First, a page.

Wednesday, January 8, 2014

Home Sewing Tips from the 1920s - Creating an Evening Frock from Draped Squares

Well, what do you think of the first episode of season 4 of Downton Abbey? I think they set the stage for lots of shenanigans in future episodes!

Lady Lily, the niece that Lord and Lady Grantham are supervising certainly has the heart of a flapper. And her dress for the local dance outing reminds me of this dress described in the home sewing tips from Ruth Wyeth Spears. Ruth assembles squares of chiffon and attaches them to a foundation slip to create bias drape and an elegant "scarf" style frock.

I think this could be described as an "easy to assemble" frock. :) How would you like to dance the One-Step in this?


  1. Has anyone tried to follow these instructions for creating this?

    1. Hello, Jessica! If anyone has, I don't know about it. If you try it, let me know. When I have more free time, I would love to try this tip.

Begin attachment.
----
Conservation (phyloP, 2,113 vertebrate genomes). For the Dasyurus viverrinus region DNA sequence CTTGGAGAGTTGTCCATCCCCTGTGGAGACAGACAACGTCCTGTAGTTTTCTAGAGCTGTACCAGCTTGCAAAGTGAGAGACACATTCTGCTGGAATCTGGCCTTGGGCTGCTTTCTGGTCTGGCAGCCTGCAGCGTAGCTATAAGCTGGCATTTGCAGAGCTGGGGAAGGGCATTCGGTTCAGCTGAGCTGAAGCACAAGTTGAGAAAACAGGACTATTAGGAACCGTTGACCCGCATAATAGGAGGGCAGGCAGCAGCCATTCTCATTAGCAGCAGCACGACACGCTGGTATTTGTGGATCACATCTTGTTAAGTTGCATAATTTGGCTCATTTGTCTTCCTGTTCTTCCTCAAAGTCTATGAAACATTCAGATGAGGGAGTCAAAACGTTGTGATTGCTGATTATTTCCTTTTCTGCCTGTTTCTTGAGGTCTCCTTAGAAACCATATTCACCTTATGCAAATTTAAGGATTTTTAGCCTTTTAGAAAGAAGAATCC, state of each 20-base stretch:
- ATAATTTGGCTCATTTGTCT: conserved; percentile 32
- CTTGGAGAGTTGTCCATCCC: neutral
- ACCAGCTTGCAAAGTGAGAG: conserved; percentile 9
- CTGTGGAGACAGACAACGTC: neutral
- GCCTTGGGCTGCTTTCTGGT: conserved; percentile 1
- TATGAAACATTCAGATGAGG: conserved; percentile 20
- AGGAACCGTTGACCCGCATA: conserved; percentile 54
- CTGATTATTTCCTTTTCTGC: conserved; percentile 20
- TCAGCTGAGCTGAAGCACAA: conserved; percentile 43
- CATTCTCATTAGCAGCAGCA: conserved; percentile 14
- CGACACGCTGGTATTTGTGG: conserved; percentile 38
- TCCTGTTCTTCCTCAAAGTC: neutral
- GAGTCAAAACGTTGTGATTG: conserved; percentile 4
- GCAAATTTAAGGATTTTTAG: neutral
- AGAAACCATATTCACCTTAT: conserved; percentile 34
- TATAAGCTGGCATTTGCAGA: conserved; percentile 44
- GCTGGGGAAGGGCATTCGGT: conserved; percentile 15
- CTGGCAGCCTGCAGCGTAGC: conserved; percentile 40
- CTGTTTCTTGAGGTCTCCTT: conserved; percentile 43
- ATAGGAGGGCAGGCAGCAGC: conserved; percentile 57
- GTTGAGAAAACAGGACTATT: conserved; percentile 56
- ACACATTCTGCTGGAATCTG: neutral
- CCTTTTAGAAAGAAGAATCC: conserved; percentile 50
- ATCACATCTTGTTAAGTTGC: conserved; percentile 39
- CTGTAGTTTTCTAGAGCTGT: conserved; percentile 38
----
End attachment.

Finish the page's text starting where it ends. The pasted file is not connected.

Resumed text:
2. Actually this looks fairly easy... They want you to start with a slip you already have. Then the yardage is cut into 36" squares. In the 1920s most fabric was probably sold at 36" wide, today 44" or 45" are more common. I'm tall so I would just make squares equal to the width of the fabric (minus the selvages)... 2 squares are used for the top, and the other 4 for the skirt, and they are just tacked (sewn) onto the slip... 6 squares of 36" wide fabric would require 6 yards (7.5 yards if you make the square 45")... Ribbon is used to cover the stitching where the skirt is sewn onto the slip...

  3. I just made this dress, and it is really easy. But there's a wee problem with the math in the skirt (folding it over 19" makes the bottom 31" long thanks to Pythagorus). My blog post is here: